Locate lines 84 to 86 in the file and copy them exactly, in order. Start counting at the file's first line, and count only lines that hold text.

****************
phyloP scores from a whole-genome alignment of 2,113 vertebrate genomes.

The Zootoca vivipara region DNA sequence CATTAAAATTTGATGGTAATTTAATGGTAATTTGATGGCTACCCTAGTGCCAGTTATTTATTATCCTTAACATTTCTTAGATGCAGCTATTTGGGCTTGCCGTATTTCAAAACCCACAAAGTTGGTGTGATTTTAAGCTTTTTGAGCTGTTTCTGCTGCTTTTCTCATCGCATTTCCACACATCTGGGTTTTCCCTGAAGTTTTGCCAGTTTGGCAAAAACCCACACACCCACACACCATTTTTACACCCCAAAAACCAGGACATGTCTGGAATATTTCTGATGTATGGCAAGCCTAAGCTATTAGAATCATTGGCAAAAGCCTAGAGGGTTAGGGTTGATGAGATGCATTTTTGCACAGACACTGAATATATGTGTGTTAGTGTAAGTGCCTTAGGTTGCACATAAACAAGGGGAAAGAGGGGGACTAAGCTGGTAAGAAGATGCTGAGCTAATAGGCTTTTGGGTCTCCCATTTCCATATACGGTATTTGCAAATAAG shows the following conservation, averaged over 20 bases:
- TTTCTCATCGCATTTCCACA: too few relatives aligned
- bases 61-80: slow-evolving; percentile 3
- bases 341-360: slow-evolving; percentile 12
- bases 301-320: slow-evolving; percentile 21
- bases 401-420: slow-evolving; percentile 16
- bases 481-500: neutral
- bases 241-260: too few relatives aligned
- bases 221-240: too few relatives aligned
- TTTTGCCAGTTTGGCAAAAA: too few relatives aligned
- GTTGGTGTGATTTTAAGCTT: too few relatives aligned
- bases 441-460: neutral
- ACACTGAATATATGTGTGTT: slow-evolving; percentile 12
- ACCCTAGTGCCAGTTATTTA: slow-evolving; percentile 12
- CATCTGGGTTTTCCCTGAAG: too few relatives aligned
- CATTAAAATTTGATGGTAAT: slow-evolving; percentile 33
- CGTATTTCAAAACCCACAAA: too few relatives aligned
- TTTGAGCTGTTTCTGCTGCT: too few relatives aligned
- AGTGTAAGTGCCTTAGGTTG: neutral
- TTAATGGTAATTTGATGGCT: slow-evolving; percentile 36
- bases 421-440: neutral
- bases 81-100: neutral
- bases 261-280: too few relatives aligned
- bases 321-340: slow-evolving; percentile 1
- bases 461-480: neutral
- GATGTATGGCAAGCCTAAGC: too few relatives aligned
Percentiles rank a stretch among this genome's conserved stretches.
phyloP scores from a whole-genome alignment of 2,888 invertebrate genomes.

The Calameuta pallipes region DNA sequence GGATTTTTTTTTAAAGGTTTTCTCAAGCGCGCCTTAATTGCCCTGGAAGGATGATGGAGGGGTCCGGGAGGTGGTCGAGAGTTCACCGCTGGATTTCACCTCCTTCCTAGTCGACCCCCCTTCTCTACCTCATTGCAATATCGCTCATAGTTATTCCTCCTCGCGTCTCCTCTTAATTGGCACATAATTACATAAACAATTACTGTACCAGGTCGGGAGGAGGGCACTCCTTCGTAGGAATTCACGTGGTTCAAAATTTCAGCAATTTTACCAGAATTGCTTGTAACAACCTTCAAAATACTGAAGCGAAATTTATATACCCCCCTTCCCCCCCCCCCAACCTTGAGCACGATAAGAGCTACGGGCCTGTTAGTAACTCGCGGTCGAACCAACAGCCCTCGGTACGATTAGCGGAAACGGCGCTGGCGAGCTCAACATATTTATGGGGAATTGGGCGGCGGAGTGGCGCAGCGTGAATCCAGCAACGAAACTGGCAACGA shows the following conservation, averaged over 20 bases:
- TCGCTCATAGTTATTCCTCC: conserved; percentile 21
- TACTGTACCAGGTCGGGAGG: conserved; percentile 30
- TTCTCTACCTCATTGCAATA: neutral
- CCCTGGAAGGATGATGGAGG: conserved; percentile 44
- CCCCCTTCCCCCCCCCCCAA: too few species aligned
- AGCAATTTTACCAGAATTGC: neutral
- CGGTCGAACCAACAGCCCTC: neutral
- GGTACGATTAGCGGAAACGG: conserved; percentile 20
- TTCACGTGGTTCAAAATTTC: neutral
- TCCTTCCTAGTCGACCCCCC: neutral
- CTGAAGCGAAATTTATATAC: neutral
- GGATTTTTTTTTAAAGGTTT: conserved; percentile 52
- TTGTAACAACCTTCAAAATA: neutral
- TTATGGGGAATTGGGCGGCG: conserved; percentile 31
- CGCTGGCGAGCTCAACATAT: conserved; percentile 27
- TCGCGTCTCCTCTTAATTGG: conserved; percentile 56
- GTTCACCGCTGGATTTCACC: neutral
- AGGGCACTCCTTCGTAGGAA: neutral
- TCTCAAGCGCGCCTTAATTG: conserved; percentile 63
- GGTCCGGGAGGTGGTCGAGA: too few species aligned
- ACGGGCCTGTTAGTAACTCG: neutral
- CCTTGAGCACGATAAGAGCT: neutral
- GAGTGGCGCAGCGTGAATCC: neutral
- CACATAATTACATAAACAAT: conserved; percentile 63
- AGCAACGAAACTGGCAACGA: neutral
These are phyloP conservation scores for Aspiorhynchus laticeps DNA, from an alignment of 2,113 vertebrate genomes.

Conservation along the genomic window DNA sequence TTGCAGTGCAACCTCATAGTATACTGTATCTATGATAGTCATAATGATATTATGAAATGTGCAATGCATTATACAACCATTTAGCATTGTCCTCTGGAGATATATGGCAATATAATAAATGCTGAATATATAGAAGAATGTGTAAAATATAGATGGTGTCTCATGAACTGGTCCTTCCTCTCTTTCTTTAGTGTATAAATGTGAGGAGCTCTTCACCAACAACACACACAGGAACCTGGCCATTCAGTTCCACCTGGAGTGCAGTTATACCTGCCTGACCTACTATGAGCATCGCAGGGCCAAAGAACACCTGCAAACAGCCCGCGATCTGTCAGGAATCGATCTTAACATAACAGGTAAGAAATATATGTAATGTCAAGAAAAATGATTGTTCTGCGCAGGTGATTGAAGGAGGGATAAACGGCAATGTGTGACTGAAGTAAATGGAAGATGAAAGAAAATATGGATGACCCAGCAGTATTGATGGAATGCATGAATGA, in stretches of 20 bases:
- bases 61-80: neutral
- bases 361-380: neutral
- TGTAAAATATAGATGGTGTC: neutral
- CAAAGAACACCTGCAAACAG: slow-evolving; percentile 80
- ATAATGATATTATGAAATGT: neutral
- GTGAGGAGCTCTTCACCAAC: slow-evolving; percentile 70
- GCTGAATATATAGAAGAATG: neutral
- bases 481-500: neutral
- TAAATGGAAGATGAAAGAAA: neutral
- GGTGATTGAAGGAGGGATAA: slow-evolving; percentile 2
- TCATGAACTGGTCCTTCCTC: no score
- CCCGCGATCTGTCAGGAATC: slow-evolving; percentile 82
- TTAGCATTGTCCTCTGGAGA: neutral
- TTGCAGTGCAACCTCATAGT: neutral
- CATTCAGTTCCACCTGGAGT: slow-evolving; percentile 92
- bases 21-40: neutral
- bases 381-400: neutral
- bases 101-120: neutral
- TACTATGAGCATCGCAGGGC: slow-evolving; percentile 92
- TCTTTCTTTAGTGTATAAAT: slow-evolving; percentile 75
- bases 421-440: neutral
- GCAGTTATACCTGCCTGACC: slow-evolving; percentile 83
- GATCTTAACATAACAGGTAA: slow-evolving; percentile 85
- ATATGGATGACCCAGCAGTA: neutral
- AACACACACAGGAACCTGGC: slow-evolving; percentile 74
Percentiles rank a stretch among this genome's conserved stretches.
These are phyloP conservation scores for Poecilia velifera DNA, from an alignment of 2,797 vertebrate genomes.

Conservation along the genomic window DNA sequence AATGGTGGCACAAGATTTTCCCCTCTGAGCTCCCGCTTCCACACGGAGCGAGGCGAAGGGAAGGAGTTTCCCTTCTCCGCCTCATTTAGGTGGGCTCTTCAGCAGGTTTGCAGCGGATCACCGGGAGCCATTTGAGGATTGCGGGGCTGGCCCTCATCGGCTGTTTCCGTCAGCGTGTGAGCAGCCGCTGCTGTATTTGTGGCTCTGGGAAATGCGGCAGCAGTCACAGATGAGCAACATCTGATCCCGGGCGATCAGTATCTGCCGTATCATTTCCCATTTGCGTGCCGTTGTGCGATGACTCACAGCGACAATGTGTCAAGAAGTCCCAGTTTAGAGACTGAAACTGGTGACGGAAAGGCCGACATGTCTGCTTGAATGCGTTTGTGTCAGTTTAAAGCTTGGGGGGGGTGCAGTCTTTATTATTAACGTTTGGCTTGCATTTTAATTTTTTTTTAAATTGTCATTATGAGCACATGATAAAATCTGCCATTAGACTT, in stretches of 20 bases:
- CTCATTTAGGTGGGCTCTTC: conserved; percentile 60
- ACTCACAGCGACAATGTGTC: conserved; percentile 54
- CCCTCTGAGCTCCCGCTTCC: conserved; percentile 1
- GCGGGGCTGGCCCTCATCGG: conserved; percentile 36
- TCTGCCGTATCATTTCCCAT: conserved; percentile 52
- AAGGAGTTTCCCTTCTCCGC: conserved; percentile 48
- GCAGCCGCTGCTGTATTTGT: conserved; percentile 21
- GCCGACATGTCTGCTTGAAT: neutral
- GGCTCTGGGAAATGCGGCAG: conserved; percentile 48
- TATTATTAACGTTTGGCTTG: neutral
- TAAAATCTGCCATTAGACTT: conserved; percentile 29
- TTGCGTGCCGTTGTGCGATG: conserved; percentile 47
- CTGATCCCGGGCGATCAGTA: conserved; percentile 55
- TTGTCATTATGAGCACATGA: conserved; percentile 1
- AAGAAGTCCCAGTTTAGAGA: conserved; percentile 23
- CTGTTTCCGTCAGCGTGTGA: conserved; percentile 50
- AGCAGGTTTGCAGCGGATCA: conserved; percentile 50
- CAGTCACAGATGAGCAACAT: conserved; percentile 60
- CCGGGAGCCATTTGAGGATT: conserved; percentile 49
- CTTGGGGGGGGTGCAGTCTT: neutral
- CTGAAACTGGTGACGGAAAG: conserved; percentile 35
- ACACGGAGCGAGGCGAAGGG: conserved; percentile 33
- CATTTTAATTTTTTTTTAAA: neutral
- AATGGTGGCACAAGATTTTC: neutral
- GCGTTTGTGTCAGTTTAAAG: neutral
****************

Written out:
These are phyloP conservation scores for Poecilia velifera DNA, from an alignment of 2,797 vertebrate genomes.

Conservation along the genomic window DNA sequence AATGGTGGCACAAGATTTTCCCCTCTGAGCTCCCGCTTCCACACGGAGCGAGGCGAAGGGAAGGAGTTTCCCTTCTCCGCCTCATTTAGGTGGGCTCTTCAGCAGGTTTGCAGCGGATCACCGGGAGCCATTTGAGGATTGCGGGGCTGGCCCTCATCGGCTGTTTCCGTCAGCGTGTGAGCAGCCGCTGCTGTATTTGTGGCTCTGGGAAATGCGGCAGCAGTCACAGATGAGCAACATCTGATCCCGGGCGATCAGTATCTGCCGTATCATTTCCCATTTGCGTGCCGTTGTGCGATGACTCACAGCGACAATGTGTCAAGAAGTCCCAGTTTAGAGACTGAAACTGGTGACGGAAAGGCCGACATGTCTGCTTGAATGCGTTTGTGTCAGTTTAAAGCTTGGGGGGGGTGCAGTCTTTATTATTAACGTTTGGCTTGCATTTTAATTTTTTTTTAAATTGTCATTATGAGCACATGATAAAATCTGCCATTAGACTT, in stretches of 20 bases:
- CTCATTTAGGTGGGCTCTTC: conserved; percentile 60